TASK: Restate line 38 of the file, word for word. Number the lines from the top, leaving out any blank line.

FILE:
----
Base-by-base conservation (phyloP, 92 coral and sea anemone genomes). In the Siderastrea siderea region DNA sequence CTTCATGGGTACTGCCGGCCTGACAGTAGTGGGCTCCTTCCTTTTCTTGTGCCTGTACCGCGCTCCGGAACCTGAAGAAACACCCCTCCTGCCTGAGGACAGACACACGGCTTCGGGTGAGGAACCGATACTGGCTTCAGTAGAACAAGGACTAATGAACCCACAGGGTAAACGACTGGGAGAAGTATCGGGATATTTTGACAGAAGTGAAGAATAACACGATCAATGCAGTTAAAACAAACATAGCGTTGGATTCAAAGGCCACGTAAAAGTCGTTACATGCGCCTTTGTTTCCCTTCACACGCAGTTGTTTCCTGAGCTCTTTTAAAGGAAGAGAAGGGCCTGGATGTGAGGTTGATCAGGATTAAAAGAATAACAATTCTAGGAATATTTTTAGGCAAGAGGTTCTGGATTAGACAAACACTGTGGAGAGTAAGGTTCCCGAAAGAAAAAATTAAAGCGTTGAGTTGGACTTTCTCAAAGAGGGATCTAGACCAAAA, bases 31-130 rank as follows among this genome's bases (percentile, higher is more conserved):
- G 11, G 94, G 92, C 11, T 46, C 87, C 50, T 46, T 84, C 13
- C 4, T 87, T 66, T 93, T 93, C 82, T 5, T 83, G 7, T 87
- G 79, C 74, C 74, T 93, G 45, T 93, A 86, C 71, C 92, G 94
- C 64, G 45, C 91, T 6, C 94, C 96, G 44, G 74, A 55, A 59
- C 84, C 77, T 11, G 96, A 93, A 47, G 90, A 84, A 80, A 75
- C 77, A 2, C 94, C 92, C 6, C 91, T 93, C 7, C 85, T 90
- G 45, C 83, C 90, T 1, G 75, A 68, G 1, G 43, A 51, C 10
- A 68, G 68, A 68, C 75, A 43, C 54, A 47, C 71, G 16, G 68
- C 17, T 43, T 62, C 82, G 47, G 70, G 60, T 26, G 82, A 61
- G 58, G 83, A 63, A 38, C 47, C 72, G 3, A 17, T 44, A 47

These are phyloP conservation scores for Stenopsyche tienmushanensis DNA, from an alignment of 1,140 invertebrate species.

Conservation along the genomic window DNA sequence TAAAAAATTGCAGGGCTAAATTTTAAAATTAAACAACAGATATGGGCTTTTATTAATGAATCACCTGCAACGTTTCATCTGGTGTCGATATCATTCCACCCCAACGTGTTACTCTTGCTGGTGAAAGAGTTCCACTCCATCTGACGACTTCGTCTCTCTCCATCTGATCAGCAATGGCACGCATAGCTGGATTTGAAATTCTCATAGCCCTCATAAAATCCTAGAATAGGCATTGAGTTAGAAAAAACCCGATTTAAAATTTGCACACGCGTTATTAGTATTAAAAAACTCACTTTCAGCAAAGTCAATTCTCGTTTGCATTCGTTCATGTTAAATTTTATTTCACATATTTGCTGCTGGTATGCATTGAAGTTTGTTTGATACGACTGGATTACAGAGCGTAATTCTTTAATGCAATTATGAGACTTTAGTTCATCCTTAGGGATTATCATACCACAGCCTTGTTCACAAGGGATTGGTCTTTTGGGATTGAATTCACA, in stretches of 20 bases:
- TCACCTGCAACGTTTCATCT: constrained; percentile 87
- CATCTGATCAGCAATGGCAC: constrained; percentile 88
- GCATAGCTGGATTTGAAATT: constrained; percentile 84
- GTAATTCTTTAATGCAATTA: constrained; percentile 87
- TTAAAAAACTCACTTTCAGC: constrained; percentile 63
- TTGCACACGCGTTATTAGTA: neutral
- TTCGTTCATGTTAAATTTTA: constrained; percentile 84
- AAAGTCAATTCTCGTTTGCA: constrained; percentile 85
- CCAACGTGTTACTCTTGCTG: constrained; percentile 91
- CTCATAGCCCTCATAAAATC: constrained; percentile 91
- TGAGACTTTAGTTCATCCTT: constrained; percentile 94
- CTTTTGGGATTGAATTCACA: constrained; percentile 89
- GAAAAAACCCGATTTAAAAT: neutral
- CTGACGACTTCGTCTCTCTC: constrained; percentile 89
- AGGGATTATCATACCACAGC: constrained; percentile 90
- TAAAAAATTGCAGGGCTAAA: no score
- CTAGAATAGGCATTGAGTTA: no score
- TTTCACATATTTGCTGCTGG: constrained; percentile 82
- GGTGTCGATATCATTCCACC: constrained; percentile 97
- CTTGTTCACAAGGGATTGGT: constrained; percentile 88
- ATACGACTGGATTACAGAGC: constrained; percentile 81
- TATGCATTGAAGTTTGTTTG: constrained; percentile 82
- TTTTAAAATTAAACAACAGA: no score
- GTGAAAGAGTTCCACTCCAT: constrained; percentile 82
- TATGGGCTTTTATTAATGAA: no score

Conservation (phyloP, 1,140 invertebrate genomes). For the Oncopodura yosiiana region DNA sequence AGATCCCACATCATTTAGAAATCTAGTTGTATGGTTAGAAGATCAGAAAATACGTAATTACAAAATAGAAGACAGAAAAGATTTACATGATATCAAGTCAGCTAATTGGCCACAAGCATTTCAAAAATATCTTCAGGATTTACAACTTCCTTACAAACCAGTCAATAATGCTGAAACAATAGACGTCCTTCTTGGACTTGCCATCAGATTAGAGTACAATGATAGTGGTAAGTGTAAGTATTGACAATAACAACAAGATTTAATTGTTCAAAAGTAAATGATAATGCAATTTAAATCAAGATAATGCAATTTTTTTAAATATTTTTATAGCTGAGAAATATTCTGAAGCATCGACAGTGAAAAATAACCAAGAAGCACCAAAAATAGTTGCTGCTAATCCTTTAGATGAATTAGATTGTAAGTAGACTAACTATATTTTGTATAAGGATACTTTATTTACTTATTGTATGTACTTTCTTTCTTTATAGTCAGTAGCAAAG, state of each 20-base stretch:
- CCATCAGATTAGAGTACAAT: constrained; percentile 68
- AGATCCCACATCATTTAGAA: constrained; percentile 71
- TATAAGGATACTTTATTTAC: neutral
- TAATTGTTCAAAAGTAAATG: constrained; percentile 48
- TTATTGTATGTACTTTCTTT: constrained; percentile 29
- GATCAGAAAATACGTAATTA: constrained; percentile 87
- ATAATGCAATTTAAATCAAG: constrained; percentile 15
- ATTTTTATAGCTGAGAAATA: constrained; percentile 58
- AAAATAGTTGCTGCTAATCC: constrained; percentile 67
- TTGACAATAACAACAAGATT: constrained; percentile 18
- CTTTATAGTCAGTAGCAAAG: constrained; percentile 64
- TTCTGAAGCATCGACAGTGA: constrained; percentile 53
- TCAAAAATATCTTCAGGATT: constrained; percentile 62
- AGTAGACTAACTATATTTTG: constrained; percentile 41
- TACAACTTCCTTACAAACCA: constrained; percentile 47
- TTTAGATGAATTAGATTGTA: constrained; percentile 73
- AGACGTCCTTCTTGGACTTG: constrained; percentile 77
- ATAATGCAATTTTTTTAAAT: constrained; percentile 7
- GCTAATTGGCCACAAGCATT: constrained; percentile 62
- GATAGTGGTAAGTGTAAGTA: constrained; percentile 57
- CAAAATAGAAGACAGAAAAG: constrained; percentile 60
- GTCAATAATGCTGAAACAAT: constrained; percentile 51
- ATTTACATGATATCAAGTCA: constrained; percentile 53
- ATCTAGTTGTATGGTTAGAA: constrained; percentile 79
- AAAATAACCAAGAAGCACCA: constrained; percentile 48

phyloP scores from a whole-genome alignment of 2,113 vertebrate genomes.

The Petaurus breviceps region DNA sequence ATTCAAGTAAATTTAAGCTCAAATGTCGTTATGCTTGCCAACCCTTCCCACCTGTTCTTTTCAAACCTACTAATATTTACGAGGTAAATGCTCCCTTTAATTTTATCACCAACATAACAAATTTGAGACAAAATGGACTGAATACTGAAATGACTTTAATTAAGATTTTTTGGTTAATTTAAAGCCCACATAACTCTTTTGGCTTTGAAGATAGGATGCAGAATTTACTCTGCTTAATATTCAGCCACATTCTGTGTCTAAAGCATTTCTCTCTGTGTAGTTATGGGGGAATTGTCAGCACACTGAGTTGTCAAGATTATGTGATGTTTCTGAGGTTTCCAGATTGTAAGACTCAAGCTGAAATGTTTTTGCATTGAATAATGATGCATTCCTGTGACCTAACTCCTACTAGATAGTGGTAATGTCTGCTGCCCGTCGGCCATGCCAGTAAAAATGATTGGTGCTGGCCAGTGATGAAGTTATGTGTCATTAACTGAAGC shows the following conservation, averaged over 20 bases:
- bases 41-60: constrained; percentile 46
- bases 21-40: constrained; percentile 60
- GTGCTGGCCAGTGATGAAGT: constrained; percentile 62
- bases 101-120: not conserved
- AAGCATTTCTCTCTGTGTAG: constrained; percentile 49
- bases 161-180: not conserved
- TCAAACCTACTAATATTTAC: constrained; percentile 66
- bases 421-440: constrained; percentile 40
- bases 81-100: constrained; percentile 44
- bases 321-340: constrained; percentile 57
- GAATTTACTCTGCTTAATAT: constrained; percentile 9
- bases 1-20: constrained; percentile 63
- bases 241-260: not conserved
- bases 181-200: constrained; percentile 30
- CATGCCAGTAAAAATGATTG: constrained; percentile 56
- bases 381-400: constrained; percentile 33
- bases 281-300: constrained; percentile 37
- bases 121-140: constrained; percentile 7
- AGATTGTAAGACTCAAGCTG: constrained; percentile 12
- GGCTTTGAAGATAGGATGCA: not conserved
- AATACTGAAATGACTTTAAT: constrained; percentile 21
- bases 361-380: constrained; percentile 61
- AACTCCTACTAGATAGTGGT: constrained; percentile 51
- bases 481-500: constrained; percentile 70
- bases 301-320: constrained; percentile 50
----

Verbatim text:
- TATGGGCTTTTATTAATGAA: no score